Beer commercials tell us that drinking is all about instant gratification. But good things come to those to wait, as the Boulevard Brewing Company in Kansas City, Missouri, has discovered via its booming line of barrel-aged beers.
"After years of using high-tech methods and stainless steel equipment, it's refreshing to go back to a more rustic way of creating beer," Boulevard brewer Dustin Jamison says. "There's a lot of freedom to make exciting new stuff."
Barrel-aged brews—made by storing beer inside of used wooden barrels in order to impart aromas or taste—are a small but exploding section of the craft beer market. Boulevard's barrel program has grown from a dozen to more than 2,000 barrels in the past six years. Whiskey and bourbon drinkers have been lured into the beer world by the complex, full-bodied brews that aren't as much of a commitment on a school night.
Most bourbon barrels are made from the same type of wood: Missouri oak. But what differs is the amount of char—the intentional singeing of said wood—each distillery requests. Four Roses is smoky, Templeton is heavy on the vanilla and Heaven Hill is almost sweet.
Jamison is constantly sampling beers from Boulevard's cave-aged barrels, where beers are aged for eight to 12 months. He uses tasting notes from these sampling sessions to determine how best to blend beers from barrels of different origins and ages.
"First use" barrels give the beer a boozier character, with strong oak and vanilla notes, says Jamison, whereas a barrel that's already been used to age beer will produce a mellower brew with natural fruit notes. Those "second use" barrels are often tapped for Boulevard's Bourbon Barrel Quad or Imperial Stout, a hearty brew of malted barley and spelt with coffee and plum notes.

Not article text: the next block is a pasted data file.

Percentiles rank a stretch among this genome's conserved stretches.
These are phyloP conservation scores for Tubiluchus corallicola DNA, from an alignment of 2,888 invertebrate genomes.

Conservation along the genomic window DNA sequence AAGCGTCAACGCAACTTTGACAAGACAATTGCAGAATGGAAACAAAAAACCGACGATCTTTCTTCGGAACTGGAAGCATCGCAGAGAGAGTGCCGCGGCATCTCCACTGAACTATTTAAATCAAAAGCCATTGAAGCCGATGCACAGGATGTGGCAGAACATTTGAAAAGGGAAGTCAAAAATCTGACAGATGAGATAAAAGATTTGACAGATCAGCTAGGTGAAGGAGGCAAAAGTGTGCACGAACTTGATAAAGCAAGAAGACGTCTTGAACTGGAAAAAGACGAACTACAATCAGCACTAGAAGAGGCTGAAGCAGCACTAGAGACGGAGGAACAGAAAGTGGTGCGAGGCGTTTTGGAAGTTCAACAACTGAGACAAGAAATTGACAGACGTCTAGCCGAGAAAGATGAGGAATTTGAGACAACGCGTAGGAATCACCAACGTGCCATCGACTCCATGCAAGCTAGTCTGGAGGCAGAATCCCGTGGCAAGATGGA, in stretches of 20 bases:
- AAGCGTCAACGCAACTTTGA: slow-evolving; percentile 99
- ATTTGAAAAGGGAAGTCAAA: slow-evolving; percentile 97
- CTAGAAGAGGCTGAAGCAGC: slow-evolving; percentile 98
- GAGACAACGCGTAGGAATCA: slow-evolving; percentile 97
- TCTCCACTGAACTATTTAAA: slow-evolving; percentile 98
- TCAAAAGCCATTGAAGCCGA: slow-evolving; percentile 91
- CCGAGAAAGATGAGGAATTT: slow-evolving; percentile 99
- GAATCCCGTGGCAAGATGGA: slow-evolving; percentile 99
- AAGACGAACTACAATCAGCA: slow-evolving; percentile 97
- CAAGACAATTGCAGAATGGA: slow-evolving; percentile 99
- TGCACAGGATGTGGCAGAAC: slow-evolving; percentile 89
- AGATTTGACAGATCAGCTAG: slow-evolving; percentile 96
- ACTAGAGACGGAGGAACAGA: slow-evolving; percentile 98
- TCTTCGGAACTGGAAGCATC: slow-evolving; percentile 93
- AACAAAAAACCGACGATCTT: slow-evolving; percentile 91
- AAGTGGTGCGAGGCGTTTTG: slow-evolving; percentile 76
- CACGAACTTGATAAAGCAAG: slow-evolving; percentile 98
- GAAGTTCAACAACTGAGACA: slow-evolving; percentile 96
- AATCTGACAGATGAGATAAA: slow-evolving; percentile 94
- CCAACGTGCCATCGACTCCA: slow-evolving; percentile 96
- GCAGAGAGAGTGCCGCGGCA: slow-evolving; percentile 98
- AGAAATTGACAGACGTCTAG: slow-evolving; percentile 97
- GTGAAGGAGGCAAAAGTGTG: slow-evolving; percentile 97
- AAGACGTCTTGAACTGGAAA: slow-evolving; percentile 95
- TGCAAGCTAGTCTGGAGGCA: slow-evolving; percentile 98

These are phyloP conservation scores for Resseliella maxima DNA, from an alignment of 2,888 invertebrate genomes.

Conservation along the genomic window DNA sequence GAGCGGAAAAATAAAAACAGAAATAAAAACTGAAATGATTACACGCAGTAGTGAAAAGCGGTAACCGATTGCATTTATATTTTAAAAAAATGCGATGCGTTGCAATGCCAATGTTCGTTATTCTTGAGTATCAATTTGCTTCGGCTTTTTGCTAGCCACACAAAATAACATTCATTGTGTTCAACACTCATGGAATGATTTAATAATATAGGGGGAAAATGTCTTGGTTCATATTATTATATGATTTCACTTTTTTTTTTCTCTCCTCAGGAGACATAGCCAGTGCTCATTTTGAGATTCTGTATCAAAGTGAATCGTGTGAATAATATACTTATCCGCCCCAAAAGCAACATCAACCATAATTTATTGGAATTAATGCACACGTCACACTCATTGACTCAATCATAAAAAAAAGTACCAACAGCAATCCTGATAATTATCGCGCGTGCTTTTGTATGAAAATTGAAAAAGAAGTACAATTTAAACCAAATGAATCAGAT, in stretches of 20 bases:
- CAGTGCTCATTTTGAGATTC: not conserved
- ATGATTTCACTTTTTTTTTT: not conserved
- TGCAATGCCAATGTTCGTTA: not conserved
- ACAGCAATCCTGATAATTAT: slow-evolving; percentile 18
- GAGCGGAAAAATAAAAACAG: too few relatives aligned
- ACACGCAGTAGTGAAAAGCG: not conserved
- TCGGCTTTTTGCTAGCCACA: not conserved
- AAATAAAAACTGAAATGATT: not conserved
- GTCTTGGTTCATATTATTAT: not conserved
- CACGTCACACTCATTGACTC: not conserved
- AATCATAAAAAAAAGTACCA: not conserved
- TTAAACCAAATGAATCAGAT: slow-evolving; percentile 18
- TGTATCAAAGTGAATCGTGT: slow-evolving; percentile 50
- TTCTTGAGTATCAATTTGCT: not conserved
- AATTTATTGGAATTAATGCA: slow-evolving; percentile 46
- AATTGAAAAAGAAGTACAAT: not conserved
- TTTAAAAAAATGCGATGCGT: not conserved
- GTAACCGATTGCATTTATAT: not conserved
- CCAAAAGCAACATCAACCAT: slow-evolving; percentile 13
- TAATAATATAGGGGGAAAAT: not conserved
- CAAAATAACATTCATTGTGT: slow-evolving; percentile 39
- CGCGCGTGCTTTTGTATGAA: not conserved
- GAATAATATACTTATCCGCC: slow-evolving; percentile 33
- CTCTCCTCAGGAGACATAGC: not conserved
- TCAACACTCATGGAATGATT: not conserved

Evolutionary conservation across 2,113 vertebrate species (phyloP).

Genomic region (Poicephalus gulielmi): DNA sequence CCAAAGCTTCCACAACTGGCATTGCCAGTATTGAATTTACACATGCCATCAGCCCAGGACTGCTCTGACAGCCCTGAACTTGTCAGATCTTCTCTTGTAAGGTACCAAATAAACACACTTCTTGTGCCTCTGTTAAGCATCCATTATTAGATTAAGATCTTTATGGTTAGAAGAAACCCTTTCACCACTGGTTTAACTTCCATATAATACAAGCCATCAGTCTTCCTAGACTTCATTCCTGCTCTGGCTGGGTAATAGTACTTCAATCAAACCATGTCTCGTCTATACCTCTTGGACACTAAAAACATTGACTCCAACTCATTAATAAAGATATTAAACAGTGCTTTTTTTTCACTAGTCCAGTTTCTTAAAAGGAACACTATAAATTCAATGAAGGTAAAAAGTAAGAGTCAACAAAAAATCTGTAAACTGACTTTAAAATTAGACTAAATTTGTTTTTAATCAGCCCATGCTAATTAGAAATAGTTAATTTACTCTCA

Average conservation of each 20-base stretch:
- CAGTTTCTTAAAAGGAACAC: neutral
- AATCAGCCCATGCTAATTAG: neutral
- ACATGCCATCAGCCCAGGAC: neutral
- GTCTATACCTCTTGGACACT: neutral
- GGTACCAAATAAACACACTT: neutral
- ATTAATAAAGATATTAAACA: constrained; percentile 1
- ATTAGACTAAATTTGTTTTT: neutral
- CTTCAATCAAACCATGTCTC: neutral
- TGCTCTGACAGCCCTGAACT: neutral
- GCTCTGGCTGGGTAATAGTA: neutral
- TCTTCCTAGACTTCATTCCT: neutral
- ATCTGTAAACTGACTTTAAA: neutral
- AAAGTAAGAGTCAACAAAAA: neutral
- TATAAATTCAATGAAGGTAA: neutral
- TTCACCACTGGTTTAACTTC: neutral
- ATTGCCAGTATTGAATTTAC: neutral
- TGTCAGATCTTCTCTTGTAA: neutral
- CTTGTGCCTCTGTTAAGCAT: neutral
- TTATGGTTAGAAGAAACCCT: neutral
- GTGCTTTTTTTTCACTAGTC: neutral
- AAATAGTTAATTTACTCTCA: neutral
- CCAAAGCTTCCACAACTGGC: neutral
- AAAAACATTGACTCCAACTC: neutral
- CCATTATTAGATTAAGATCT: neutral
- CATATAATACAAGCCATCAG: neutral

As breweries keep rolling out the barrel-aged editions this season, you'll have plenty of opportunities to sit, sip and take your time with beers that reward patience.
If there's a tasting event in your area (Boulevard is distributed in 29 states), you're likely to meet brewer Jeremy Danner. We tapped him to recommend three barrel-aged beers.
Founders Brewing Co.'s Backwoods Bastard: "It blends slightly smoky malt flavors with huge toffee, vanilla and oaky notes from the barrel. This beer is ridiculously drinkable."
Goose Island's Bourbon County Stout: "This massive stout spends time in whiskey barrels, picking up all sorts of awesome flavors and a bit of alcohol. What's amazing, though, is that BCS isn't hot or boozy at all."
Firestone Walker's Parabola: "Firestone Walker kills with its hoppy beers, but its barrel-aged beers are on the same level. Parabola has a huge 14 percent ABV, but it's well hidden in this stout that features big bourbon, vanilla and chocolate flavors. I hear Parabola is amazing aged, but I've never been able to hold on to a bottle for more than a few days."